period: 2
  polarity: true
correction input:
  input2:
    enabled: true
    format: rtcm3
    path: localhost:9000
    send position to base: 'off'
    type: tcpcli
  input3:
    enabled: true
    format: rtcm3
    path: ttyMFD2:38400:8:n:1:off
    type: serial
logging:
  base:
    format: RTCM3
    started: true
    version: null
  correction:
    format: RTCM3
    started: true
    version: null
  interval: 24
  overwrite: true
  raw:
    format: UBX
    started: true
    version: null
  solution:
    format: LLH
    started: true
    version: null
position output:
  output1:
    enabled: true
    format: erb
    path: ttyMFD2:38400:8:n:1:off
    type: serial
  output2:
    enabled: true
    format: llh
    path: :2013
    type: tcpsvr
rtk settings:
  elevation mask angle: '15'
  glonass ar mode: 'on'
  gps ar mode: fix-and-hold
  max horizontal acceleration: '1'
  max vertical acceleration: '1'
  positioning mode: kinematic
  positioning systems:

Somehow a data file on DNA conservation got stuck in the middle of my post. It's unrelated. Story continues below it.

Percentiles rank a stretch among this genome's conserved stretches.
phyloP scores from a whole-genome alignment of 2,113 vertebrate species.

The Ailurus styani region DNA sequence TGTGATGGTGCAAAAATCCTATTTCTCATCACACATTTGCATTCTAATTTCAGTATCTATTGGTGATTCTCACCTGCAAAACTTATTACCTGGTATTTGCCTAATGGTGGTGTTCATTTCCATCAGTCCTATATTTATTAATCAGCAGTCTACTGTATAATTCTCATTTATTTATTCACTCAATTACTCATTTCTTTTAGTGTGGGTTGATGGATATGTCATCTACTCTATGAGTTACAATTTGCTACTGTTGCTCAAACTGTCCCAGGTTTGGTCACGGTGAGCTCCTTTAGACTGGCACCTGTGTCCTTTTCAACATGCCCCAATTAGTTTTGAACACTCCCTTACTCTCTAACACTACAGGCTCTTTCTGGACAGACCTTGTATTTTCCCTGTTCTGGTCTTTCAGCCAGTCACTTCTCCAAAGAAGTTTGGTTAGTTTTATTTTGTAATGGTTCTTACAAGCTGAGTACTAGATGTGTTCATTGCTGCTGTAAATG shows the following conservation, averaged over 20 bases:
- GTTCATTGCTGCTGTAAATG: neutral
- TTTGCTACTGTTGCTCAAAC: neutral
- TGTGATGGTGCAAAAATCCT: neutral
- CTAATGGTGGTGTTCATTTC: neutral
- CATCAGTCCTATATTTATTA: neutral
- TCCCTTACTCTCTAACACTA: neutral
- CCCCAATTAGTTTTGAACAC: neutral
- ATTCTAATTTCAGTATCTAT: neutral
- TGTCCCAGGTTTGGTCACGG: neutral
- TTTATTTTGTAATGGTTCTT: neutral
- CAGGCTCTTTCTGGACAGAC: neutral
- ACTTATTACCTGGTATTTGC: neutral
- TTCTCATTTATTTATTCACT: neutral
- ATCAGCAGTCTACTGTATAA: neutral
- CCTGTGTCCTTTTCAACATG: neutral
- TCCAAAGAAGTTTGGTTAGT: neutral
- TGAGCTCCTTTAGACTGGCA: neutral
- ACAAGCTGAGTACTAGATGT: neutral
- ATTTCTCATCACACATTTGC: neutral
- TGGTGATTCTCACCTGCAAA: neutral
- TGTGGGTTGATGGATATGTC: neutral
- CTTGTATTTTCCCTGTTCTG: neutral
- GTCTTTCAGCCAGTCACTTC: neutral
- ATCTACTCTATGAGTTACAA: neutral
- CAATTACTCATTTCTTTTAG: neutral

compass: false
    galileo: true
    glonass: true
    gps: true
    qzs: true
    qzss: true
    sbas: true
  snr mask: '35'
  update rate: '5'
1 Like

Could it be possible that you had the base and rover mixed up, and that you left the rover stationary and moved around with the base? I can’t think of how one could do it that way and keep the precision at 0.01m.

Maybe a more likely scenario is that you set up base and rover correctly, but when you were doing point collection your wireless device was inadvertently connected to the base unit.

If you saved the raw logs, then you could post-process the data into a position file, and also export your survey project as CSV. Then do some spreadsheet/script magic to put the correct coordinates at each survey point. Even without the survey project file, you could write a script that could produce an averaged point for any time where the rover was stationary for minimum 10 seconds.

I am curious to find out what happened!

2 Likes

hallo
I will do some testing today and hopefully it sorts this problem out but I am 100% shure that I was connected to the rover. Furthermore I have only posted the rover setup, this means the survey project is stored on the rover. This is also a systematic error because this is the third project with this behaviour and on one site I was definitely not anymore in range of the base Wi-Fi. I assume that the mistake is that I have left on the base mode toggle even on the rover and that created the problem, being rover and base at the same time.